An open access publication of the American Academy of Arts & Sciences
Spring 2009

The New Lustration

Matthew Zapruder
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Matthew Zapruder is the author of two collections of poetry: American Linden (2002) and The Pajamaist (2006), winner of the William Carlos Williams Award from the Poetry Society of America, and one of the top ten poetry volumes of 2006 by Library Journal. German and Slovenian language editions of his poems are forthcoming from Luxbooks and Serpa Editions; Luxbooks is also publishing a German-language, graphic-novel version of “The Pajamaist.” An editor for Wave Books, Zapruder teaches in the low residency M.F.A. program at the University of California, Riverside-Palm Desert and at the Juniper Summer Writing Institute at the University of Massachusetts, Amherst. In 2007 he was a Lannan Literary Fellow in Marfa, Texas. He lives in San Francisco. He is among the recipients of the American Academy of Arts and Sciences’s Poetry Prize.

The New Lustration

© 2009 by Matthew Zapruder

Last night I heard faint music moving
up through the floor. The feeling
I could be one who falls asleep
and dreams some brave act
and wakes to actually do it
through me flapped, brief breeze
through a somnolent flag.
Across the room my cell phone
periodically shone a red light
indicating someone was failing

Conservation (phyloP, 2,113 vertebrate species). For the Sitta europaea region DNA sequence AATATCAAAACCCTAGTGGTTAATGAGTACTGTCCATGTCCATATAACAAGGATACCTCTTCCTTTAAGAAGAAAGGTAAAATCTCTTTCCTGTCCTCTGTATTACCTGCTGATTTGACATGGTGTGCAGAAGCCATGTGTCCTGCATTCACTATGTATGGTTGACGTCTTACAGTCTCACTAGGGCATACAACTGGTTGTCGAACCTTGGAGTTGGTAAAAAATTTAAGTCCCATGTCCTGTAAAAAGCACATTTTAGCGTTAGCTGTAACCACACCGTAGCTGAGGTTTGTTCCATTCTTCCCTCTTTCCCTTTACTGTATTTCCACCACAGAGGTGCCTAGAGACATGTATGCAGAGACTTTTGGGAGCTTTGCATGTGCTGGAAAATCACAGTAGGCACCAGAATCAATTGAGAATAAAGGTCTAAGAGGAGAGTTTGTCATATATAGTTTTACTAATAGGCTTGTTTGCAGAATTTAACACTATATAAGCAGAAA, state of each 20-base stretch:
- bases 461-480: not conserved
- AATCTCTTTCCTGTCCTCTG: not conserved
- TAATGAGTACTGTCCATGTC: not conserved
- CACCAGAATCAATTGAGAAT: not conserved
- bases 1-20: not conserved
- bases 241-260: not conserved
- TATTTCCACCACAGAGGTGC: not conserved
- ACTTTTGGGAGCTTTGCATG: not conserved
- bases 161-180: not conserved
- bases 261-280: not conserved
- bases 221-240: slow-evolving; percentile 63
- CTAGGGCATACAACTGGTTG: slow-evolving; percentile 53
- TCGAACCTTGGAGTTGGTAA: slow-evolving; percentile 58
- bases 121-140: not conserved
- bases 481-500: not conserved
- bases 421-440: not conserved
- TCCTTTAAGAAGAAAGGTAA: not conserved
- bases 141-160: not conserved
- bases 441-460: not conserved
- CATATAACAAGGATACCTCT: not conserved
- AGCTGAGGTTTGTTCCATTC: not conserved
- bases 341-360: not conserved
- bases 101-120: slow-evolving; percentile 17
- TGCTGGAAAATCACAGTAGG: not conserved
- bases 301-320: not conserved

to reach me. Your body
kept barely lifting the sheet.
I think my late night thoughts
and feelings about my life compose
fine particles that drift far
from me nightly to settle
on apartment or office buildings.
Feel the heat and pulsation within.
A man sits in the Institute
of National Memory examining files.
They contain accounts of what
certain people believed other
more powerful people would want
to believe regular people
were choosing to do all through
the years that like terrible
ordinary babies one after another
crawled, grasping daily acts
and placing them into these files
anyone now can hold. Read
about the life of the great
ordinary Citizen Z. How
he attended funerals and horrible
boring literary parties, aging
and thinking of his anonymity
and writing journals he later
felt he must destroy, and calmly
against his will meeting in hotel bars
with the sad men who asked
questions that along
with the answers would end
in these yellow files. Each
has a label marked with three
or four obscure numbers
followed by a dash followed by
three initials. Europe you had your time.
Now it is ours to drag everyone into
a totally ghost free 21st century whiteness.